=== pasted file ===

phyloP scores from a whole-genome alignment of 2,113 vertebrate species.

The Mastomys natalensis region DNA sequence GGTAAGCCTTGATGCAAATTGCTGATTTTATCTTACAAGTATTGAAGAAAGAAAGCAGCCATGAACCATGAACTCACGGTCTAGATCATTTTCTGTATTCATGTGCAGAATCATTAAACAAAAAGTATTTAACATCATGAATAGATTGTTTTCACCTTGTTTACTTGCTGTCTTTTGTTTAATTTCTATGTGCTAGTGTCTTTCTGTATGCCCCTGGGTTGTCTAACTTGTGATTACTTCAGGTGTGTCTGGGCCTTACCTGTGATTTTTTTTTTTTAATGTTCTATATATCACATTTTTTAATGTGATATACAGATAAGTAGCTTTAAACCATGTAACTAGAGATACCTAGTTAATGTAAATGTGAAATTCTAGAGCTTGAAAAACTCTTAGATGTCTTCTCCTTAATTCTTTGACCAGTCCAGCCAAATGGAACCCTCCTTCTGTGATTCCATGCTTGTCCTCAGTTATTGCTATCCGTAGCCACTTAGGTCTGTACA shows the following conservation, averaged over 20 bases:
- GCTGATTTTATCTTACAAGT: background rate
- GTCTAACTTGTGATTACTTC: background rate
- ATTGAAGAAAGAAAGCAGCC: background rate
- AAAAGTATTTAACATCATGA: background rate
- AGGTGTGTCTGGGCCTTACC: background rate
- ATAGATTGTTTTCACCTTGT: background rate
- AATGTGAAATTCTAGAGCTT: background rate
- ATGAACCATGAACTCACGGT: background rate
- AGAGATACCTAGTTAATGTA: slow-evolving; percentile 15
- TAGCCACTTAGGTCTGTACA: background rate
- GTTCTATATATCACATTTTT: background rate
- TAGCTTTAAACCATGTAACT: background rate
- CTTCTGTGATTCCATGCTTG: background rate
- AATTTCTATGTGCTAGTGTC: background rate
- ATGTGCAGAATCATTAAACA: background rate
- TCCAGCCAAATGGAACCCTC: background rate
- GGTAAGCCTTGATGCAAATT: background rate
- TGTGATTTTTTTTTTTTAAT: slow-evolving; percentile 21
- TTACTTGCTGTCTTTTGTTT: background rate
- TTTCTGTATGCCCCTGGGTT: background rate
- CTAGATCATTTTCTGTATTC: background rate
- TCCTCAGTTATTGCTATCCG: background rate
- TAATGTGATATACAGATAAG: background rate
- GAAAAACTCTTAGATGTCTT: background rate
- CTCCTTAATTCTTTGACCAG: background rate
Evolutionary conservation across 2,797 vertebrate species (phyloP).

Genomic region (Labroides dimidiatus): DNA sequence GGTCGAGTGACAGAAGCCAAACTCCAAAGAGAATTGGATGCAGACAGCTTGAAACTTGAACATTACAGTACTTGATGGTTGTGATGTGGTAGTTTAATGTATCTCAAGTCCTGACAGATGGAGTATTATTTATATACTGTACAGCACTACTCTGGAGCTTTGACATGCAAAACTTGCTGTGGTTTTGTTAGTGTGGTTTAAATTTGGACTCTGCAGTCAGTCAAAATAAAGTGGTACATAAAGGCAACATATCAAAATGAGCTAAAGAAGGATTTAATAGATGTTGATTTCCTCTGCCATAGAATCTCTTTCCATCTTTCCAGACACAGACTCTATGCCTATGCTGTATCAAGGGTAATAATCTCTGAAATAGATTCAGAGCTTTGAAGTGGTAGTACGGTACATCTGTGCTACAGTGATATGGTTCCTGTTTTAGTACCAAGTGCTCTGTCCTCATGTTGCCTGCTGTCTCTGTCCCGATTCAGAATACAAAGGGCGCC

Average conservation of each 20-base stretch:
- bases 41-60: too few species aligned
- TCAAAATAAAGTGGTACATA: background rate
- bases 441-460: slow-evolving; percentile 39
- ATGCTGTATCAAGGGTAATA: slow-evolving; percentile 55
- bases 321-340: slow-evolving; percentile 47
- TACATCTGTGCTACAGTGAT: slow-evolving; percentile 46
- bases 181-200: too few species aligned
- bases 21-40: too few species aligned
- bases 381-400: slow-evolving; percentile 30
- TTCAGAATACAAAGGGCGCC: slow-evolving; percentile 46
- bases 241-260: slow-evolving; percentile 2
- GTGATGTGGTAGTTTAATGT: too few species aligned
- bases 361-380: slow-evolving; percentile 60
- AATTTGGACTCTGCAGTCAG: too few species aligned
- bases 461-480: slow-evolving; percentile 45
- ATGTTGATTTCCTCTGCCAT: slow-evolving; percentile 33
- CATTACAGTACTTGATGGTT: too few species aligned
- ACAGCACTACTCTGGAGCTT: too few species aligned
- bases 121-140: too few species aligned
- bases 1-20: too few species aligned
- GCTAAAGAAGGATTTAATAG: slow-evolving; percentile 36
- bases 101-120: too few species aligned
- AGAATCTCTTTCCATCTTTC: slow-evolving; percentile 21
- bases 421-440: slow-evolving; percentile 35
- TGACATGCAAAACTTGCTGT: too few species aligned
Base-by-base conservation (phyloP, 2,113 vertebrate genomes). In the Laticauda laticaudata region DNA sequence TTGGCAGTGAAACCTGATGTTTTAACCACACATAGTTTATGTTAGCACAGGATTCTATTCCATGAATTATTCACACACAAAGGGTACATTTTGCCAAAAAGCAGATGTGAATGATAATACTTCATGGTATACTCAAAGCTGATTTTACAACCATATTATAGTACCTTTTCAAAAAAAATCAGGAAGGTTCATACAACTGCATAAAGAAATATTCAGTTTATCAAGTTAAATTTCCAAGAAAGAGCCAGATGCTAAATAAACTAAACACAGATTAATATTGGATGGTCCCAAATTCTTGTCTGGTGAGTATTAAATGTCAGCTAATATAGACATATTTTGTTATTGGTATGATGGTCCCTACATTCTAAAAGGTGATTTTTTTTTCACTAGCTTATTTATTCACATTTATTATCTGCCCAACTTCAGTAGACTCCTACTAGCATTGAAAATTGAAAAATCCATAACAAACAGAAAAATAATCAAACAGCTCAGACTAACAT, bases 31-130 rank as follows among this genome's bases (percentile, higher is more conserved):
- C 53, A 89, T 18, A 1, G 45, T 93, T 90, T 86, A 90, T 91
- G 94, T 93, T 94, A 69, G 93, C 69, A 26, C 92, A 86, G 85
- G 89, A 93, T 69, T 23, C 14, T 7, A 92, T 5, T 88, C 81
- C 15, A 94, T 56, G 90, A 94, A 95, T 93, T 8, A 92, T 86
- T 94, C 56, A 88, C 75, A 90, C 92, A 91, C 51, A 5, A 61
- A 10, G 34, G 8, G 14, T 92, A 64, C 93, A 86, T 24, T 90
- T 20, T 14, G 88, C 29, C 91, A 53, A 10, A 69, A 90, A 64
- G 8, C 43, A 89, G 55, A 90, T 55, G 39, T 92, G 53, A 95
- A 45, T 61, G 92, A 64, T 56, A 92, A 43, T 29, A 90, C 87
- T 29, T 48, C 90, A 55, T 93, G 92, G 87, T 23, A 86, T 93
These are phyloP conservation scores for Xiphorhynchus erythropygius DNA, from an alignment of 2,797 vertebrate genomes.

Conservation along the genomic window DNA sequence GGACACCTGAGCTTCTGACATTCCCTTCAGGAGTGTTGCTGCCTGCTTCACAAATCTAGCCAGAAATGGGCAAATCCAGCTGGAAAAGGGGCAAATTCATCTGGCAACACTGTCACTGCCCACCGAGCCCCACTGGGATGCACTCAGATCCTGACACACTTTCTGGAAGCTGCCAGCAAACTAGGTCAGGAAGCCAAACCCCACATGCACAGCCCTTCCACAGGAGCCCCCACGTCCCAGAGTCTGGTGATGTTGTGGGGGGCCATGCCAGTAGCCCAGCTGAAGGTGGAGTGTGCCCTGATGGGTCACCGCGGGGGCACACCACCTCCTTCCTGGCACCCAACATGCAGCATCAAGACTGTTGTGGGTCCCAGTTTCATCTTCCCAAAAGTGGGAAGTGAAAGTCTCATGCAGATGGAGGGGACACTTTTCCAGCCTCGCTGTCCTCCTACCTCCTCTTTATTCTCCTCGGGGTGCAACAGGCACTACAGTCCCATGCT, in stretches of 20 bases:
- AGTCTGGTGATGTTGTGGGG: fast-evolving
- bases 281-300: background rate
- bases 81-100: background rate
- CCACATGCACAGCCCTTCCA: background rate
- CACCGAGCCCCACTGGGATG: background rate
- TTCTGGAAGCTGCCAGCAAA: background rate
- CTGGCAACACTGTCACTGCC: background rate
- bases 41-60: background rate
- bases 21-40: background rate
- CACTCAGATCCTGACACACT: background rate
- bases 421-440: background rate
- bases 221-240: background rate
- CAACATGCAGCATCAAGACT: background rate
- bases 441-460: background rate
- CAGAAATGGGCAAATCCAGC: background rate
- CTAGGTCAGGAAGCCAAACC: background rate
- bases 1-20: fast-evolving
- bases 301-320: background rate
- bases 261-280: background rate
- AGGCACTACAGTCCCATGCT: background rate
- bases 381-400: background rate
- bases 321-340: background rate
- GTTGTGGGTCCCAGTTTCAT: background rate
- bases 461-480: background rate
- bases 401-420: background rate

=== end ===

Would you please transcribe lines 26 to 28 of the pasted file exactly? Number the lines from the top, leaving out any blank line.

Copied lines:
- GAAAAACTCTTAGATGTCTT: background rate
- CTCCTTAATTCTTTGACCAG: background rate
Evolutionary conservation across 2,797 vertebrate species (phyloP).